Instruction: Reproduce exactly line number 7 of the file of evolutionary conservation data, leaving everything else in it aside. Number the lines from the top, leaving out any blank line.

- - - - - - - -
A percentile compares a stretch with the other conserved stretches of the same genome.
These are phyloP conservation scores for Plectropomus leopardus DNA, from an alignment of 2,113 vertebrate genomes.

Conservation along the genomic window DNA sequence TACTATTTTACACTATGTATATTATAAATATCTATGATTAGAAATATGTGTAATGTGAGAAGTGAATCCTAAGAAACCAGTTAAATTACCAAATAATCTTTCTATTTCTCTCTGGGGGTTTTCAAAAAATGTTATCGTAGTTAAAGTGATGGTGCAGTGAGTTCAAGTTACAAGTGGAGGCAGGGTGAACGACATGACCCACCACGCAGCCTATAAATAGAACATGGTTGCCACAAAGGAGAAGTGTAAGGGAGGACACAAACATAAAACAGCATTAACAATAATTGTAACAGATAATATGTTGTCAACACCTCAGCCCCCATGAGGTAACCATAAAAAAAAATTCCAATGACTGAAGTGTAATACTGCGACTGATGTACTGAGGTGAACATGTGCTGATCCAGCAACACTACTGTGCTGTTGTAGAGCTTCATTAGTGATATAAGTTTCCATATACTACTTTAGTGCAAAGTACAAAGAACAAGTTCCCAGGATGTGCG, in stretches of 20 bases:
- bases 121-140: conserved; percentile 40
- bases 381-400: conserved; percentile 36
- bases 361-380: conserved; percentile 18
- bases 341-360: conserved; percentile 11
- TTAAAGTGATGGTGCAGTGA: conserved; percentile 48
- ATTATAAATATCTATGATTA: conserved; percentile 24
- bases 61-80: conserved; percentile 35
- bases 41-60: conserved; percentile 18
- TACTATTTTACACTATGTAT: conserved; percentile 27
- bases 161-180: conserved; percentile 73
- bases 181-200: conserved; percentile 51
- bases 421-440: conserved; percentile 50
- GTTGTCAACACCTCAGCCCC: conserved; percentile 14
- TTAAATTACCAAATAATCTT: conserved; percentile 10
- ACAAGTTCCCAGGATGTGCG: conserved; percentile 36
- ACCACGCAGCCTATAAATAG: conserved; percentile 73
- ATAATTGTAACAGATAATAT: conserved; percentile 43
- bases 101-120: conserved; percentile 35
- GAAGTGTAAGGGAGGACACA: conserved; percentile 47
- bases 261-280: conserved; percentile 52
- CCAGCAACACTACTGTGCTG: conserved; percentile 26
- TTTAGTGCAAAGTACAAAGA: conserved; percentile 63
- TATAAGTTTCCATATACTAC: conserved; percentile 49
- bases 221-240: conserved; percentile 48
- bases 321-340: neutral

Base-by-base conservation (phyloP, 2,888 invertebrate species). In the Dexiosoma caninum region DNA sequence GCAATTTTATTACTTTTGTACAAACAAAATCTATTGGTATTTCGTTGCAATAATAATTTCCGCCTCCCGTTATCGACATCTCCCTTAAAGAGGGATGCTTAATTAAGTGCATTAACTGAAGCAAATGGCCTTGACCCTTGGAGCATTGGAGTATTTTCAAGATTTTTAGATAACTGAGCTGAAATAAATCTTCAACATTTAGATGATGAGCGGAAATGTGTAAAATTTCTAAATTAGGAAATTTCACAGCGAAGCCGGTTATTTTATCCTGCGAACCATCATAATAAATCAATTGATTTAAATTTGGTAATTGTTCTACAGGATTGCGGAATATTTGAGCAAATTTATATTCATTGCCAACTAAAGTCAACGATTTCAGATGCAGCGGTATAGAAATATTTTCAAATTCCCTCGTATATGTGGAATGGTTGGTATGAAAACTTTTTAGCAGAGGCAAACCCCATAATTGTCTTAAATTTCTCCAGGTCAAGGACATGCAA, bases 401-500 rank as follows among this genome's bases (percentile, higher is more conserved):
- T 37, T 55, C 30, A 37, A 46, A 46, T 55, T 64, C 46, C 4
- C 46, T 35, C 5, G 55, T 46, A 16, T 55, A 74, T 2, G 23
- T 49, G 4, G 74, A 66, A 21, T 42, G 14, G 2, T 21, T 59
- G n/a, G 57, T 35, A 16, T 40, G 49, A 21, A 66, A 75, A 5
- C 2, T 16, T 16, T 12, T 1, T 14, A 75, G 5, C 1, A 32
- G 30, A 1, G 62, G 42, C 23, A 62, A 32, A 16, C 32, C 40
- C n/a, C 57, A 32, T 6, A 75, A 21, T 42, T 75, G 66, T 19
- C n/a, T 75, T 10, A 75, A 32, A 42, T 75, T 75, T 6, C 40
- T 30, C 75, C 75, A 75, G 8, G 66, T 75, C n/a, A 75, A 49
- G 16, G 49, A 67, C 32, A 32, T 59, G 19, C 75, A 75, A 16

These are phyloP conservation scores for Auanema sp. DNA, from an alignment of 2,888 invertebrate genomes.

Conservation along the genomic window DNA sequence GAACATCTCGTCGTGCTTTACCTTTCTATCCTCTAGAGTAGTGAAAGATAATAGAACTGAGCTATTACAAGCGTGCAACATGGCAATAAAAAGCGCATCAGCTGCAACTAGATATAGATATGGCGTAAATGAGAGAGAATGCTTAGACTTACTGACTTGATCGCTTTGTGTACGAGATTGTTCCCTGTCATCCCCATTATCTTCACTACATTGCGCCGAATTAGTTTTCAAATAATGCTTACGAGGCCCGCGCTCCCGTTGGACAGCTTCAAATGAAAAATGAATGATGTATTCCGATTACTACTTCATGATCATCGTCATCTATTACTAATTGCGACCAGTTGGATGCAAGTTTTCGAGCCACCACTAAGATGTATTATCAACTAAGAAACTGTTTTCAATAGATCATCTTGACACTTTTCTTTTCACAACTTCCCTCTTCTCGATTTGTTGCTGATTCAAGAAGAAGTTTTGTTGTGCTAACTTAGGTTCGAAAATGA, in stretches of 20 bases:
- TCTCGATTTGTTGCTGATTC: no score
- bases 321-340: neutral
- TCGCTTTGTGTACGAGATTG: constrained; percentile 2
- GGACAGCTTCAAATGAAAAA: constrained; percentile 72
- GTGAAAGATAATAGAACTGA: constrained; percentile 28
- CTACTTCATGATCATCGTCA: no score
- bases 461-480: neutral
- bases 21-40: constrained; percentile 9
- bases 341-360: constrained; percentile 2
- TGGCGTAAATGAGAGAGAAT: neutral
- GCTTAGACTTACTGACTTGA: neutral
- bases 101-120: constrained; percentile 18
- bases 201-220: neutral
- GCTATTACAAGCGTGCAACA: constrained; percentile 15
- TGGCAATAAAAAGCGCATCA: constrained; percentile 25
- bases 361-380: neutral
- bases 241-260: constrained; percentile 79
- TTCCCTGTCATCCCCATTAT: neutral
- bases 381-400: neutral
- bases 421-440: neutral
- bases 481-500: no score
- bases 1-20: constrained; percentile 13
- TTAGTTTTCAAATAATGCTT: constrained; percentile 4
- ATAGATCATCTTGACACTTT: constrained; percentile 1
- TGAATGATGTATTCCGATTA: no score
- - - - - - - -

- bases 341-360: conserved; percentile 11